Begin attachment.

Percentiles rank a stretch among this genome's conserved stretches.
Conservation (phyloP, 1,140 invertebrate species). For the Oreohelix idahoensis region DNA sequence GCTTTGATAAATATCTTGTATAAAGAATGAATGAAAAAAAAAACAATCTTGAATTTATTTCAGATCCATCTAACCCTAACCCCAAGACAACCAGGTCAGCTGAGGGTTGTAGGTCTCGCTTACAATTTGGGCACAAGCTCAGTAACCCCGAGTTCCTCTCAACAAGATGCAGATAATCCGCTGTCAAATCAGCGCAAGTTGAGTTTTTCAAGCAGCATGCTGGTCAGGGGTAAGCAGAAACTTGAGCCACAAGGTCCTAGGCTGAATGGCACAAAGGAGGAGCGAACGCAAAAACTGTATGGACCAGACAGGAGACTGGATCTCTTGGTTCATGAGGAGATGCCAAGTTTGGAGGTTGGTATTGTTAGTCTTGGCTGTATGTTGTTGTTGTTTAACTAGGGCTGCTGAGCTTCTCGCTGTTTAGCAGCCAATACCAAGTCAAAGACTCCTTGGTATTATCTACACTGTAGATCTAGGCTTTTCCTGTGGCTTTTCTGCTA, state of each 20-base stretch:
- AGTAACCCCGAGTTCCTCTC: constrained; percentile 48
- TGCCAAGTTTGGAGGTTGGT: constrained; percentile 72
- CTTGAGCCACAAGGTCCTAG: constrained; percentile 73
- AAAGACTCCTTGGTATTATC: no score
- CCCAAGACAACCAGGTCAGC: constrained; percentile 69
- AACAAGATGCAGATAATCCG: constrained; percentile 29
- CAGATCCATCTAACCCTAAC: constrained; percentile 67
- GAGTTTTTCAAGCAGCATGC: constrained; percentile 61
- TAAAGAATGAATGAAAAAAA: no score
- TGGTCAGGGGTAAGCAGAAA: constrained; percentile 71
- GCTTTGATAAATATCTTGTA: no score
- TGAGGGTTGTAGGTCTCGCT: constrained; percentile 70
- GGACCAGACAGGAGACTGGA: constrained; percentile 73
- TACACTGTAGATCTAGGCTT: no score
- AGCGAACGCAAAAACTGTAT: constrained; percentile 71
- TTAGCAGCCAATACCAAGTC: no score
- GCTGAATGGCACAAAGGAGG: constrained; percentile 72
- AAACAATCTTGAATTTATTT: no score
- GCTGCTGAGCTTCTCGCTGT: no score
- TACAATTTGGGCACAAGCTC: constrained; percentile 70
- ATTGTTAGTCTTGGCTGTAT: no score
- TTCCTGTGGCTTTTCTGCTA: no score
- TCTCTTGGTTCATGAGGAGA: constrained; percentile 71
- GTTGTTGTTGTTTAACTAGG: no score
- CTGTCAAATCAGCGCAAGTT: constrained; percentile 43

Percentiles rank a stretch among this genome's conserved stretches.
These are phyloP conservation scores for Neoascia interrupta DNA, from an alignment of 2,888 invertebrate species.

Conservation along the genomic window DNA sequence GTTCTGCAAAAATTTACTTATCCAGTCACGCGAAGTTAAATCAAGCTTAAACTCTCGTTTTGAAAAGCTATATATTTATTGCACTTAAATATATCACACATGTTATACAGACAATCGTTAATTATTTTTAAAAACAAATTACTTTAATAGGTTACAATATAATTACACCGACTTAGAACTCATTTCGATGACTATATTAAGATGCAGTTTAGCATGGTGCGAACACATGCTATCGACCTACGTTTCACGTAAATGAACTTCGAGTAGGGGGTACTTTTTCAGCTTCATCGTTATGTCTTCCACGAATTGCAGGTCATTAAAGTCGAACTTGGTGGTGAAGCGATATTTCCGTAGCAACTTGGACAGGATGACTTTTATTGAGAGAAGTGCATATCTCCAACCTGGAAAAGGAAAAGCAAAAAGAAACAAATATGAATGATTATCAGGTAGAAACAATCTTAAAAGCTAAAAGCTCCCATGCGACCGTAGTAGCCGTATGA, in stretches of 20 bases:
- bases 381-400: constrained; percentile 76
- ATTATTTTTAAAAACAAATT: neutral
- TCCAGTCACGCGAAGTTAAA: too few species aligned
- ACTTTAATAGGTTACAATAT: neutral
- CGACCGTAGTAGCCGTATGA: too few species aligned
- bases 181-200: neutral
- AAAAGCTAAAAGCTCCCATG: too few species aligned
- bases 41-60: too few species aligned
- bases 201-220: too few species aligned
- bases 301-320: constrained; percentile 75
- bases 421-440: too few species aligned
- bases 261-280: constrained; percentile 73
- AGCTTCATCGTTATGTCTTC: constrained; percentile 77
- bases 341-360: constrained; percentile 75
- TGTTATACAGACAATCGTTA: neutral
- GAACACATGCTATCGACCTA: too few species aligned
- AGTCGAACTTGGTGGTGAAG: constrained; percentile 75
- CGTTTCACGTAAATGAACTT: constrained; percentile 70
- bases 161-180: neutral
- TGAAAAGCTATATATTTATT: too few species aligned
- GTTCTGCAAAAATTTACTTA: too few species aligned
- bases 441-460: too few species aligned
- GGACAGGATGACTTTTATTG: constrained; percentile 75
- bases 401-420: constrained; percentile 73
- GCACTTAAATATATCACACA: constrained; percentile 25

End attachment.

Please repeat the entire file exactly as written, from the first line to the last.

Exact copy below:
Percentiles rank a stretch among this genome's conserved stretches.
Conservation (phyloP, 1,140 invertebrate species). For the Oreohelix idahoensis region DNA sequence GCTTTGATAAATATCTTGTATAAAGAATGAATGAAAAAAAAAACAATCTTGAATTTATTTCAGATCCATCTAACCCTAACCCCAAGACAACCAGGTCAGCTGAGGGTTGTAGGTCTCGCTTACAATTTGGGCACAAGCTCAGTAACCCCGAGTTCCTCTCAACAAGATGCAGATAATCCGCTGTCAAATCAGCGCAAGTTGAGTTTTTCAAGCAGCATGCTGGTCAGGGGTAAGCAGAAACTTGAGCCACAAGGTCCTAGGCTGAATGGCACAAAGGAGGAGCGAACGCAAAAACTGTATGGACCAGACAGGAGACTGGATCTCTTGGTTCATGAGGAGATGCCAAGTTTGGAGGTTGGTATTGTTAGTCTTGGCTGTATGTTGTTGTTGTTTAACTAGGGCTGCTGAGCTTCTCGCTGTTTAGCAGCCAATACCAAGTCAAAGACTCCTTGGTATTATCTACACTGTAGATCTAGGCTTTTCCTGTGGCTTTTCTGCTA, state of each 20-base stretch:
- AGTAACCCCGAGTTCCTCTC: constrained; percentile 48
- TGCCAAGTTTGGAGGTTGGT: constrained; percentile 72
- CTTGAGCCACAAGGTCCTAG: constrained; percentile 73
- AAAGACTCCTTGGTATTATC: no score
- CCCAAGACAACCAGGTCAGC: constrained; percentile 69
- AACAAGATGCAGATAATCCG: constrained; percentile 29
- CAGATCCATCTAACCCTAAC: constrained; percentile 67
- GAGTTTTTCAAGCAGCATGC: constrained; percentile 61
- TAAAGAATGAATGAAAAAAA: no score
- TGGTCAGGGGTAAGCAGAAA: constrained; percentile 71
- GCTTTGATAAATATCTTGTA: no score
- TGAGGGTTGTAGGTCTCGCT: constrained; percentile 70
- GGACCAGACAGGAGACTGGA: constrained; percentile 73
- TACACTGTAGATCTAGGCTT: no score
- AGCGAACGCAAAAACTGTAT: constrained; percentile 71
- TTAGCAGCCAATACCAAGTC: no score
- GCTGAATGGCACAAAGGAGG: constrained; percentile 72
- AAACAATCTTGAATTTATTT: no score
- GCTGCTGAGCTTCTCGCTGT: no score
- TACAATTTGGGCACAAGCTC: constrained; percentile 70
- ATTGTTAGTCTTGGCTGTAT: no score
- TTCCTGTGGCTTTTCTGCTA: no score
- TCTCTTGGTTCATGAGGAGA: constrained; percentile 71
- GTTGTTGTTGTTTAACTAGG: no score
- CTGTCAAATCAGCGCAAGTT: constrained; percentile 43

Percentiles rank a stretch among this genome's conserved stretches.
These are phyloP conservation scores for Neoascia interrupta DNA, from an alignment of 2,888 invertebrate species.

Conservation along the genomic window DNA sequence GTTCTGCAAAAATTTACTTATCCAGTCACGCGAAGTTAAATCAAGCTTAAACTCTCGTTTTGAAAAGCTATATATTTATTGCACTTAAATATATCACACATGTTATACAGACAATCGTTAATTATTTTTAAAAACAAATTACTTTAATAGGTTACAATATAATTACACCGACTTAGAACTCATTTCGATGACTATATTAAGATGCAGTTTAGCATGGTGCGAACACATGCTATCGACCTACGTTTCACGTAAATGAACTTCGAGTAGGGGGTACTTTTTCAGCTTCATCGTTATGTCTTCCACGAATTGCAGGTCATTAAAGTCGAACTTGGTGGTGAAGCGATATTTCCGTAGCAACTTGGACAGGATGACTTTTATTGAGAGAAGTGCATATCTCCAACCTGGAAAAGGAAAAGCAAAAAGAAACAAATATGAATGATTATCAGGTAGAAACAATCTTAAAAGCTAAAAGCTCCCATGCGACCGTAGTAGCCGTATGA, in stretches of 20 bases:
- bases 381-400: constrained; percentile 76
- ATTATTTTTAAAAACAAATT: neutral
- TCCAGTCACGCGAAGTTAAA: too few species aligned
- ACTTTAATAGGTTACAATAT: neutral
- CGACCGTAGTAGCCGTATGA: too few species aligned
- bases 181-200: neutral
- AAAAGCTAAAAGCTCCCATG: too few species aligned
- bases 41-60: too few species aligned
- bases 201-220: too few species aligned
- bases 301-320: constrained; percentile 75
- bases 421-440: too few species aligned
- bases 261-280: constrained; percentile 73
- AGCTTCATCGTTATGTCTTC: constrained; percentile 77
- bases 341-360: constrained; percentile 75
- TGTTATACAGACAATCGTTA: neutral
- GAACACATGCTATCGACCTA: too few species aligned
- AGTCGAACTTGGTGGTGAAG: constrained; percentile 75
- CGTTTCACGTAAATGAACTT: constrained; percentile 70
- bases 161-180: neutral
- TGAAAAGCTATATATTTATT: too few species aligned
- GTTCTGCAAAAATTTACTTA: too few species aligned
- bases 441-460: too few species aligned
- GGACAGGATGACTTTTATTG: constrained; percentile 75
- bases 401-420: constrained; percentile 73
- GCACTTAAATATATCACACA: constrained; percentile 25